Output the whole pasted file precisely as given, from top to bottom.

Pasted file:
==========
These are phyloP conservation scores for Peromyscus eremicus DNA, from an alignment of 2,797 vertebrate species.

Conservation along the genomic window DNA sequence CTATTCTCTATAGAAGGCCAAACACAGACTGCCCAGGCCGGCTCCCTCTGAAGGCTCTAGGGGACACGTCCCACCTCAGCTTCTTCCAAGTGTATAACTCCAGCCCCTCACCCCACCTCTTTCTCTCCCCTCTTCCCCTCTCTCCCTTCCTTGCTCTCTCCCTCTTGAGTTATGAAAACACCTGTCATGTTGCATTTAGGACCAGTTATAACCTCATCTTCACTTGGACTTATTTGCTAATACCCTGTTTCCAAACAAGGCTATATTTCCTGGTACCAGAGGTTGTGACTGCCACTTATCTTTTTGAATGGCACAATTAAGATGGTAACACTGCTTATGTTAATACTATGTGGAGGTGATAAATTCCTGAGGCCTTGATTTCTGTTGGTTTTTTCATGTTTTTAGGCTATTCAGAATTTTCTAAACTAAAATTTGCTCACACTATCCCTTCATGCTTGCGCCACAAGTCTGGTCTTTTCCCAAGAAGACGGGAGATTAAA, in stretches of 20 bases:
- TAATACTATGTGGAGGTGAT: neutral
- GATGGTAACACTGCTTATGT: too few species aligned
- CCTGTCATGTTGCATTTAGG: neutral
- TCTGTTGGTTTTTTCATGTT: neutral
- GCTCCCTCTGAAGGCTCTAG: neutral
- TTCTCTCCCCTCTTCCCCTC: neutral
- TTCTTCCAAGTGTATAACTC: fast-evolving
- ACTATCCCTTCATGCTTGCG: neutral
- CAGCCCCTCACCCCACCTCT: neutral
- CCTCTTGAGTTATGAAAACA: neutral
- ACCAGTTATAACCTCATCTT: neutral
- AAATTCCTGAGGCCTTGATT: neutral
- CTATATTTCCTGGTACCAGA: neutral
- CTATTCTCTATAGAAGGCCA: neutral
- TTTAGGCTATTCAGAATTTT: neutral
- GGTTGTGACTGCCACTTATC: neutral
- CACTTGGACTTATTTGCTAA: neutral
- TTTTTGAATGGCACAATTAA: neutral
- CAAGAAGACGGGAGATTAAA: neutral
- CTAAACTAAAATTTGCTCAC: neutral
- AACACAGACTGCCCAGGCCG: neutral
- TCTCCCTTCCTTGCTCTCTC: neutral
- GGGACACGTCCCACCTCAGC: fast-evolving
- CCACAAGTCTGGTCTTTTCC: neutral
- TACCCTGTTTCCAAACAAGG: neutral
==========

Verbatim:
These are phyloP conservation scores for Peromyscus eremicus DNA, from an alignment of 2,797 vertebrate species.

Conservation along the genomic window DNA sequence CTATTCTCTATAGAAGGCCAAACACAGACTGCCCAGGCCGGCTCCCTCTGAAGGCTCTAGGGGACACGTCCCACCTCAGCTTCTTCCAAGTGTATAACTCCAGCCCCTCACCCCACCTCTTTCTCTCCCCTCTTCCCCTCTCTCCCTTCCTTGCTCTCTCCCTCTTGAGTTATGAAAACACCTGTCATGTTGCATTTAGGACCAGTTATAACCTCATCTTCACTTGGACTTATTTGCTAATACCCTGTTTCCAAACAAGGCTATATTTCCTGGTACCAGAGGTTGTGACTGCCACTTATCTTTTTGAATGGCACAATTAAGATGGTAACACTGCTTATGTTAATACTATGTGGAGGTGATAAATTCCTGAGGCCTTGATTTCTGTTGGTTTTTTCATGTTTTTAGGCTATTCAGAATTTTCTAAACTAAAATTTGCTCACACTATCCCTTCATGCTTGCGCCACAAGTCTGGTCTTTTCCCAAGAAGACGGGAGATTAAA, in stretches of 20 bases:
- TAATACTATGTGGAGGTGAT: neutral
- GATGGTAACACTGCTTATGT: too few species aligned
- CCTGTCATGTTGCATTTAGG: neutral
- TCTGTTGGTTTTTTCATGTT: neutral
- GCTCCCTCTGAAGGCTCTAG: neutral
- TTCTCTCCCCTCTTCCCCTC: neutral
- TTCTTCCAAGTGTATAACTC: fast-evolving
- ACTATCCCTTCATGCTTGCG: neutral
- CAGCCCCTCACCCCACCTCT: neutral
- CCTCTTGAGTTATGAAAACA: neutral
- ACCAGTTATAACCTCATCTT: neutral
- AAATTCCTGAGGCCTTGATT: neutral
- CTATATTTCCTGGTACCAGA: neutral
- CTATTCTCTATAGAAGGCCA: neutral
- TTTAGGCTATTCAGAATTTT: neutral
- GGTTGTGACTGCCACTTATC: neutral
- CACTTGGACTTATTTGCTAA: neutral
- TTTTTGAATGGCACAATTAA: neutral
- CAAGAAGACGGGAGATTAAA: neutral
- CTAAACTAAAATTTGCTCAC: neutral
- AACACAGACTGCCCAGGCCG: neutral
- TCTCCCTTCCTTGCTCTCTC: neutral
- GGGACACGTCCCACCTCAGC: fast-evolving
- CCACAAGTCTGGTCTTTTCC: neutral
- TACCCTGTTTCCAAACAAGG: neutral